UV 'light'? Oh, dear ...

Materialscientist (talk) 01:22, 16 May 2010 (UTC)

The oxide is white in bulk (as are many other oxides) but sufficiently thin layers of it can and do display colors. See anodizing for more information, specifically the sections on titanium and niobium. Any transparent material can display such colors if it is deposited in sufficiently thin layers. The underlying principle is the same as that used in manufacturing dielectric mirrors. Stonemason89 (talk) 18:50, 16 May 2010 (UTC)
I thought about that, but my concern was the rough surface of the material which would suppress interference (angle change constantly and thus reflected color). Yes, it should be related to the color of the oxide, and the color changes on those chunks, but I'm not sure it is just thin film interference. Materialscientist (talk) 22:29, 16 May 2010 (UTC)
Yes, but even for rough surfaces there's still an average angle of reflection, so the overall apparent color might be related to this average angle? Maybe I'm just grasping at straws here. For what it's worth, the image description for Eu-block.jpg says that it is polycrystalline, which would imply that its surface is not truly rough but is rather made up of many tiny, but smooth, facets.Stonemason89 (talk) 00:03, 17 May 2010 (UTC)

It shouldn't be THAT difficult to observe in a vacuum glass container, surely? Isn't that what one of the pictures shows? — Preceding unsigned comment added by (talk) 19:13, 1 February 2014 (UTC)

Error in vapor pressure?[edit]

In the info box, shouldn't the vapor pressure at 1796K, which is nearly the boiling point, be closer to 100kPa ~1atm than 1kPa?Wikimedes (talk) 09:57, 10 June 2011 (UTC)

There was a typo in the code of the infobox that messed up the pressure scale of the table. Fixed. Thanks! Materialscientist (talk) 10:30, 10 June 2011 (UTC)


--Stone (talk) 21:01, 13 June 2011 (UTC)

GA Review[edit]

This review is transcluded from Talk:Europium/GA1. The edit link for this section can be used to add comments to the review.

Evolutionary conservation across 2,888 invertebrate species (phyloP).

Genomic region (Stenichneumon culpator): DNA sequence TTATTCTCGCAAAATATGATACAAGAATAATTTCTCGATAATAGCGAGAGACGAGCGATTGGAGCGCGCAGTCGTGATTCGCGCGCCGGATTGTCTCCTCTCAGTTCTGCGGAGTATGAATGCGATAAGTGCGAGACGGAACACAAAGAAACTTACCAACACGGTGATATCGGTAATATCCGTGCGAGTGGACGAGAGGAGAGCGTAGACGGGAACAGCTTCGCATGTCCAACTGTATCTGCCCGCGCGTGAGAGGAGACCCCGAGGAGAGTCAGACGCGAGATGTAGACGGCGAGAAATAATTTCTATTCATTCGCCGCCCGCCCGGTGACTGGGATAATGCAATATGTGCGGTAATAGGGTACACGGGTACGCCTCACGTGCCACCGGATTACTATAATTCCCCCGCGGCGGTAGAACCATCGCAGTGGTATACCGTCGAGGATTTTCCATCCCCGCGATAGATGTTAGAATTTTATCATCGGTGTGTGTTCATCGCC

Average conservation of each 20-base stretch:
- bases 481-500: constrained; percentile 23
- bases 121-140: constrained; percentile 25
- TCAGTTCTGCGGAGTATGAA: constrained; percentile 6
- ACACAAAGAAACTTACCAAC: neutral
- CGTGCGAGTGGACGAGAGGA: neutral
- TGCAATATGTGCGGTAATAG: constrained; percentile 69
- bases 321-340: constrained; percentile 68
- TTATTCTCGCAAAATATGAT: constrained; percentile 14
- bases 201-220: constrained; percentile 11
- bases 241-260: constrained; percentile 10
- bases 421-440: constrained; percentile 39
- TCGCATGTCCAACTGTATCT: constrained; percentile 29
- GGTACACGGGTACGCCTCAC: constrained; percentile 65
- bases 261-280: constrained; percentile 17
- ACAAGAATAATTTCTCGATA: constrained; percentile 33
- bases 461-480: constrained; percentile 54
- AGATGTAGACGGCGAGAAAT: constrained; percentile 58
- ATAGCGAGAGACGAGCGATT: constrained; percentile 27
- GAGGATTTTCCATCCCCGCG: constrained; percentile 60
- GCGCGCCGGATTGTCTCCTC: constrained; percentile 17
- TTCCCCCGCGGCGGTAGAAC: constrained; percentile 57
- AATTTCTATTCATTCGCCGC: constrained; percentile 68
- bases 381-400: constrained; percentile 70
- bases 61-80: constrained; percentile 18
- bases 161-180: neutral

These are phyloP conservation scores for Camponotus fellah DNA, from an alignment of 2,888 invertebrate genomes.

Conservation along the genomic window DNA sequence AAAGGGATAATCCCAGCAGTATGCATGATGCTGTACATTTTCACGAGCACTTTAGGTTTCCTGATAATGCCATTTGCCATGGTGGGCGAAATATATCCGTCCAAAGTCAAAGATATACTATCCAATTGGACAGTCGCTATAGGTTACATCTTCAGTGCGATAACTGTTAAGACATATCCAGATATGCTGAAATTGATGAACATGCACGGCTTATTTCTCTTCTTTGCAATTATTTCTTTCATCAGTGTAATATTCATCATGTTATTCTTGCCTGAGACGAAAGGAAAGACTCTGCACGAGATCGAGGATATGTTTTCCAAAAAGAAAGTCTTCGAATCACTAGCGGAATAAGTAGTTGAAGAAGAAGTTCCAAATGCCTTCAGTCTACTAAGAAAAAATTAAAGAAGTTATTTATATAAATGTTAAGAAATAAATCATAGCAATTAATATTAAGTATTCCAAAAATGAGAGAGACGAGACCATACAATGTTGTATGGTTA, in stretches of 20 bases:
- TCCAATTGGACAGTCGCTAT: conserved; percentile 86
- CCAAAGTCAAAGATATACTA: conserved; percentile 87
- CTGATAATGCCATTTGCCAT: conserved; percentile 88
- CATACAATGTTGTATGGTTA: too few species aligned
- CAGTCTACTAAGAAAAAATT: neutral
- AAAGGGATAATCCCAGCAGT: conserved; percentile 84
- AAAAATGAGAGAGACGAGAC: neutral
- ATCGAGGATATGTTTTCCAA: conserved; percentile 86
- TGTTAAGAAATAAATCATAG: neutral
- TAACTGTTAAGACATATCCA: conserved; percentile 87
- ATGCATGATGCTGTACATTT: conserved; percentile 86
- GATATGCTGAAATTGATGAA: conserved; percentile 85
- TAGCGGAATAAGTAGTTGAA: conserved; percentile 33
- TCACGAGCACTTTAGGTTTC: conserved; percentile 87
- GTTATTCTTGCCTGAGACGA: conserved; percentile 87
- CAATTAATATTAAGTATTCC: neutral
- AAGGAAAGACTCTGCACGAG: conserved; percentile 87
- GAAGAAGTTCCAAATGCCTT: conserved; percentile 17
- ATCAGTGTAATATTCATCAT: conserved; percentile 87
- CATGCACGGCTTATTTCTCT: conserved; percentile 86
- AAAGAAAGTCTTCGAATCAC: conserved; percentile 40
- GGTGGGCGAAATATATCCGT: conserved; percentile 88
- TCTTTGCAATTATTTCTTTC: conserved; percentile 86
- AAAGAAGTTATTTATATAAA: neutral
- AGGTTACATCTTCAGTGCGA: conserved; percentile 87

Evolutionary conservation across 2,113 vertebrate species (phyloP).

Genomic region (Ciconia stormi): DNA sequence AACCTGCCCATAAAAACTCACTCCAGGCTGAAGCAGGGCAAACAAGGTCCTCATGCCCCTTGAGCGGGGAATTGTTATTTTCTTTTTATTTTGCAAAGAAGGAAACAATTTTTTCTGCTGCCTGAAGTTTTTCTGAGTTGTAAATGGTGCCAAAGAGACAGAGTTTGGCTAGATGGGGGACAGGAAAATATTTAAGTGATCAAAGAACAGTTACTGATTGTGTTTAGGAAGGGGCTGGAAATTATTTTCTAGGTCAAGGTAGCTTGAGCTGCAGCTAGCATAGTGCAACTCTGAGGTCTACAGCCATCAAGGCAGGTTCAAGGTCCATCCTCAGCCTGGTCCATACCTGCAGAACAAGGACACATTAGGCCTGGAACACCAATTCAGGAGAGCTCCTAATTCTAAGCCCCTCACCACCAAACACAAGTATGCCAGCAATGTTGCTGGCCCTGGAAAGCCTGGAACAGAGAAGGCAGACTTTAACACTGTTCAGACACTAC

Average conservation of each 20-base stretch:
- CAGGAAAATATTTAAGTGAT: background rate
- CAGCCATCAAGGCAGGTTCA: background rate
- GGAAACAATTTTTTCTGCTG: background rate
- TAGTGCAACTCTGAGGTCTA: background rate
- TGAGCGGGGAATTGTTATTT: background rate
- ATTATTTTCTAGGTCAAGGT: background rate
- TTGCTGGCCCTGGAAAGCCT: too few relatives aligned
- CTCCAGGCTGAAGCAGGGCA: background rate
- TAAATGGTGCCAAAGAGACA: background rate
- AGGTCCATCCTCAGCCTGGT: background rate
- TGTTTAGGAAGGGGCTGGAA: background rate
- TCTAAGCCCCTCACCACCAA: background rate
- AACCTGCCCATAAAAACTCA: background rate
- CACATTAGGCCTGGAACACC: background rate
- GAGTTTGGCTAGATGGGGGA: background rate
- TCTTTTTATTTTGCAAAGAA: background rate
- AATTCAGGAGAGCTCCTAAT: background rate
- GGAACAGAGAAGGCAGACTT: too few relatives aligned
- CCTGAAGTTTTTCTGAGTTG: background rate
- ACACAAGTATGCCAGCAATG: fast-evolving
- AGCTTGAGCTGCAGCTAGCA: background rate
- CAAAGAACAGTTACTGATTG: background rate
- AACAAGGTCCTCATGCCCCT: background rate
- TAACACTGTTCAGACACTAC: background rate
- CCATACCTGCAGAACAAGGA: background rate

Reviewer: FREYWA 05:02, 25 July 2011 (UTC)

Woohoo. Back from the GOCE's drive, I have this thing to review. FREYWA 05:02, 25 July 2011 (UTC)


GA review – see WP:WIAGA for criteria

  1. Is it reasonably well written?
    A. Prose quality:
    Particularly for this, the sections should have as few distinct paragraphs as possible. This thing needs cohesion.
    B. MoS compliance for lead, layout, words to watch, fiction, and lists:
  2. Is it factually accurate and verifiable?
    A. References to sources:
    B. Citation of reliable sources where necessary:
    C. No original research:
  3. Is it broad in its coverage?
    A. Major aspects:
    Although that suffices, I would like a coverage of the compounds and precautions as in-depth as samarium.
    B. Focused:
  4. Is it neutral?
    Fair representation without bias:
  5. Is it stable?
    No edit wars, etc:
  6. Does it contain images to illustrate the topic?
    A. Images are copyright tagged, and non-free images have fair use rationales:
    B. Images are provided where possible and appropriate, with suitable captions:
    The only issue here is the captions: two of them are wrongly formatted. dendritic sublimated Eu handled in a glovebox (~300 g; purity 99.998%) and Europium sulfate, Eu2(SO4)3 (top), fluoresces red under ultraviolet light (bottom).
  7. Overall:
    Pass or Fail:




  • Divalent europium is, however, a mild reducing agent, oxidizing in air to Eu(III) compounds. Under anaerobic, and particularly under geothermal conditions, the divalent form is sufficiently stable such that it tends to be incorporated into minerals of calcium and the other alkaline earths. This ion-exchange process is the basis of the "negative europium anomaly", the low europium content in many lanthanide minerals such as monazite, relative to the chondritic abundance. Bastnäsite tends to show less of a negative europium anomaly than does monazite, and hence is the major source of europium today. The development of easy methods to separate europium from the other trivalent lanthanides made europium accessible even when present in low concentration, as it usually is. (Eu2+ vs. Eu3+)
  • Europium is commonly included in trace element studies in geochemistry and petrology to understand the processes that form igneous rocks (rocks that cooled from magma or lava). The nature of the europium anomaly found is used to help reconstruct the relationships within a suite of igneous rocks. (Occurrence)